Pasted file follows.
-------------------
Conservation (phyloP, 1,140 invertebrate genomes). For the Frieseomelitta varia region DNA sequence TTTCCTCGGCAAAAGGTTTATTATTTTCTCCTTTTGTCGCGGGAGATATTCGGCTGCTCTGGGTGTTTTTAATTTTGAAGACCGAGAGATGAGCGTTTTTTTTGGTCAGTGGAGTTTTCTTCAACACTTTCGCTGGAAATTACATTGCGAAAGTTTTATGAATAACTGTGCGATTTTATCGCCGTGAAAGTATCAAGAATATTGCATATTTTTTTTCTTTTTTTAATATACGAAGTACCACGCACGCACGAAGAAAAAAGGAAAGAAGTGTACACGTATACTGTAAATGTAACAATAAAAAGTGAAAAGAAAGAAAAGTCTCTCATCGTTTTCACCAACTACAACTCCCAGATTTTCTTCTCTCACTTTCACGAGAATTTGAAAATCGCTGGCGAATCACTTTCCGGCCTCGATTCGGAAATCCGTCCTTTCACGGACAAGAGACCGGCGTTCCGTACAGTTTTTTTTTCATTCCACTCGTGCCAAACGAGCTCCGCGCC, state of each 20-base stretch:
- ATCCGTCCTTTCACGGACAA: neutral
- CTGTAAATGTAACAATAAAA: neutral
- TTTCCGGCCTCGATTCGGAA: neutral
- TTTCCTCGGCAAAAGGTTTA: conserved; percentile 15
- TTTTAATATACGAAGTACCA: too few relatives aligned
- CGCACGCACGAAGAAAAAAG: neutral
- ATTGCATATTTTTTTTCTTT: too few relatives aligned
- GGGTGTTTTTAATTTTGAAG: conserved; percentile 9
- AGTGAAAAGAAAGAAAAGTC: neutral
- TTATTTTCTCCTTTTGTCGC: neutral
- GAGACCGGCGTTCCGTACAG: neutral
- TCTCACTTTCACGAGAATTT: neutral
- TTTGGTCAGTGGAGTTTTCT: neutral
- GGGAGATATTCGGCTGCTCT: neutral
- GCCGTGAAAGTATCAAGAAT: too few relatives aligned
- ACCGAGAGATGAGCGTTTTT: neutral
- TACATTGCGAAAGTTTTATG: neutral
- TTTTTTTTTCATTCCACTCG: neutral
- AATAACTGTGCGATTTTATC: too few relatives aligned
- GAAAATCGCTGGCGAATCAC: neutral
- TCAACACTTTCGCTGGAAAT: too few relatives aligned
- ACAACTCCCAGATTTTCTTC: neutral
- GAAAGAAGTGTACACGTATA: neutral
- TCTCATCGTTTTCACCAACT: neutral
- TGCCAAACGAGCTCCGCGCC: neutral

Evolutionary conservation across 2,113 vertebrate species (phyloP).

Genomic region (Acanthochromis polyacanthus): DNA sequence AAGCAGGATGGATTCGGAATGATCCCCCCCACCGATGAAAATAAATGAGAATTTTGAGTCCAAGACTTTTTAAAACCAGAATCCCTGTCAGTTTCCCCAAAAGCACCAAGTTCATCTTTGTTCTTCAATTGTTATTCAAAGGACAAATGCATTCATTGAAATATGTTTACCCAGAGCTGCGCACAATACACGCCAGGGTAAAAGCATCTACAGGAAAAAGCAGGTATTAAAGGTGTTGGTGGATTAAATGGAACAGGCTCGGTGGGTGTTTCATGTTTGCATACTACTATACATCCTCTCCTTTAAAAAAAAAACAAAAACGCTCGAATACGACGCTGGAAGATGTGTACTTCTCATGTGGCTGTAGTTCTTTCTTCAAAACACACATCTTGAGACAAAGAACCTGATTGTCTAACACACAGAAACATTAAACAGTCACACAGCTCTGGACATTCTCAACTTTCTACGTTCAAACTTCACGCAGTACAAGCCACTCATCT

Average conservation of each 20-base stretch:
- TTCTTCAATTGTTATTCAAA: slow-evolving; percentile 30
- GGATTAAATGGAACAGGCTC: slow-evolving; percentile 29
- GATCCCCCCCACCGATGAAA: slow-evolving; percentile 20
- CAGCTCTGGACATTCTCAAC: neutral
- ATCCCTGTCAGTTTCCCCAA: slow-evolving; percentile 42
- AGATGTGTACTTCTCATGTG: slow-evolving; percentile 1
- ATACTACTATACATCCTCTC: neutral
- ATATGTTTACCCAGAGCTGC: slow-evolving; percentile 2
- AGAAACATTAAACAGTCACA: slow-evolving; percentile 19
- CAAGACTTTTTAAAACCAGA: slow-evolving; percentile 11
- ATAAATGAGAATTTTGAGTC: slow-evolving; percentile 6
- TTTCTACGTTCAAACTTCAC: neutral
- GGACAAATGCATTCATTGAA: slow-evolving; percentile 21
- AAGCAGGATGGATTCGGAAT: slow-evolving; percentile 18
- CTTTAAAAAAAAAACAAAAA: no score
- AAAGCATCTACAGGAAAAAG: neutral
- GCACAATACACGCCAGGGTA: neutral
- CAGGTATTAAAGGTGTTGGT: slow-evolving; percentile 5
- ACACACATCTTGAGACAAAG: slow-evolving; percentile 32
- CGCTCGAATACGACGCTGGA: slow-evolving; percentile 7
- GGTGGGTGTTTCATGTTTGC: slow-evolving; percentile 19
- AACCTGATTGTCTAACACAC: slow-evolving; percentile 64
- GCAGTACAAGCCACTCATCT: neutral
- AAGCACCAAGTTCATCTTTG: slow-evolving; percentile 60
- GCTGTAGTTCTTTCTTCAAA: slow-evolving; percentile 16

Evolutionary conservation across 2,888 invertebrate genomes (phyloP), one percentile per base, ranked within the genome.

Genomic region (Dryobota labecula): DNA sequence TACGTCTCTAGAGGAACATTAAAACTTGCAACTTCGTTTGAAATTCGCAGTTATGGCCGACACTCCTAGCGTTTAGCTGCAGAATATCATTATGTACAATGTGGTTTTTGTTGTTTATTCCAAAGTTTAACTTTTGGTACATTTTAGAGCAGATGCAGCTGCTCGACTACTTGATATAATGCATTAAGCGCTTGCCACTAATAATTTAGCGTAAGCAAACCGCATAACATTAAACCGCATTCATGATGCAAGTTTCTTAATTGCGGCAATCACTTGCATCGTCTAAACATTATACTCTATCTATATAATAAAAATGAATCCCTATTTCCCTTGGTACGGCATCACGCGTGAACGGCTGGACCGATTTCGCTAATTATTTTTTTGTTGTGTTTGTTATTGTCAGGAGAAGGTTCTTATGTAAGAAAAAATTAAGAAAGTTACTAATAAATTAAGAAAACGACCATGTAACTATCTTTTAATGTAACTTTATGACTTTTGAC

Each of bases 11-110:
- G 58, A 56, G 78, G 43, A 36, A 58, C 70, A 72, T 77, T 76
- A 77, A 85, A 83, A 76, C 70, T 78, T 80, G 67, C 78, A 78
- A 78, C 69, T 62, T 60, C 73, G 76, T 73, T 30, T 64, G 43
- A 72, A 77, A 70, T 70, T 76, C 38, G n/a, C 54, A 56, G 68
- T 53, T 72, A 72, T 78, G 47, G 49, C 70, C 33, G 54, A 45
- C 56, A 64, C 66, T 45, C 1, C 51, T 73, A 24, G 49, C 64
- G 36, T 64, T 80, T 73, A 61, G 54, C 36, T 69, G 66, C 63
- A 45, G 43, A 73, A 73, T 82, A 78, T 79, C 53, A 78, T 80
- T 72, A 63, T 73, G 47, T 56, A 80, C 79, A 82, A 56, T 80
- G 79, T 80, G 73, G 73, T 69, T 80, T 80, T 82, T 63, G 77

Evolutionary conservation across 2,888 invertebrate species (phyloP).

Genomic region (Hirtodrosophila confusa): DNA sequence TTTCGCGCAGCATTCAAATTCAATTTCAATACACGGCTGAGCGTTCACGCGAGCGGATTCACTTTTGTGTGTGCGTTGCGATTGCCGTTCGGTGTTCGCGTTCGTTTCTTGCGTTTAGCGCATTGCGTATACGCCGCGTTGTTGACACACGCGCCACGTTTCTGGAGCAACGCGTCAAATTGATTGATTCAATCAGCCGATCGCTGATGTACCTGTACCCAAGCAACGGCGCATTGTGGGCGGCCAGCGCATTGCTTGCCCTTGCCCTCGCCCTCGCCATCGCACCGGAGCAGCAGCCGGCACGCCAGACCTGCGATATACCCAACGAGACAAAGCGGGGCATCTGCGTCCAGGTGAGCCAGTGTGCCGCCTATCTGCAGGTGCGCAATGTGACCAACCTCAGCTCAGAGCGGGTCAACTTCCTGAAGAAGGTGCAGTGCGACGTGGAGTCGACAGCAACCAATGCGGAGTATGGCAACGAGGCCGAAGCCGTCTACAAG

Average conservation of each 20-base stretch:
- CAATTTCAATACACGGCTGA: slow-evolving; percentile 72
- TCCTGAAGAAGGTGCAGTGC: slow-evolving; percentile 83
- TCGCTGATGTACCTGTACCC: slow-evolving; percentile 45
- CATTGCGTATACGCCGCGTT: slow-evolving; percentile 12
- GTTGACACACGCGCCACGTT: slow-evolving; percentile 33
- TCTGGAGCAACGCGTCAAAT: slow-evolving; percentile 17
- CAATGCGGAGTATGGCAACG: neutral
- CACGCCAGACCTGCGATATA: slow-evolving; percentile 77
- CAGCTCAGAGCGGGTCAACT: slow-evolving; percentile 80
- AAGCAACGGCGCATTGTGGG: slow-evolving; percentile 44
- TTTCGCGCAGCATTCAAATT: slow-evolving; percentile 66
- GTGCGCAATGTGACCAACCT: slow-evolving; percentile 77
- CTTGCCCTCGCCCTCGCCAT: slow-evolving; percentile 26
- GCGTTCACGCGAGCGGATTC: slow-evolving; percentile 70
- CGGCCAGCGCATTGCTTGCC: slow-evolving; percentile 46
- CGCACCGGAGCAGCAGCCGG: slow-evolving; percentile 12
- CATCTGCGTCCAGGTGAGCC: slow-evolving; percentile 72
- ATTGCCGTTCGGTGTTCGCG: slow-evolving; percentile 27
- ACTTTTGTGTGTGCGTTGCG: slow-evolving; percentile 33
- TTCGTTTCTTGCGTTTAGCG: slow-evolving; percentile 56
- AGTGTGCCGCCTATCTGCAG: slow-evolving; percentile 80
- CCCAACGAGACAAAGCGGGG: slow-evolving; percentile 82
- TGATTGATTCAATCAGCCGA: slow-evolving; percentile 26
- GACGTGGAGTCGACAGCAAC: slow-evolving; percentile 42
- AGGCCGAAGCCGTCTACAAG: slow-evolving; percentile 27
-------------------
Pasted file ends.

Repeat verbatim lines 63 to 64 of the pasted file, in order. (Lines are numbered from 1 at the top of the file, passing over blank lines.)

- C 56, A 64, C 66, T 45, C 1, C 51, T 73, A 24, G 49, C 64
- G 36, T 64, T 80, T 73, A 61, G 54, C 36, T 69, G 66, C 63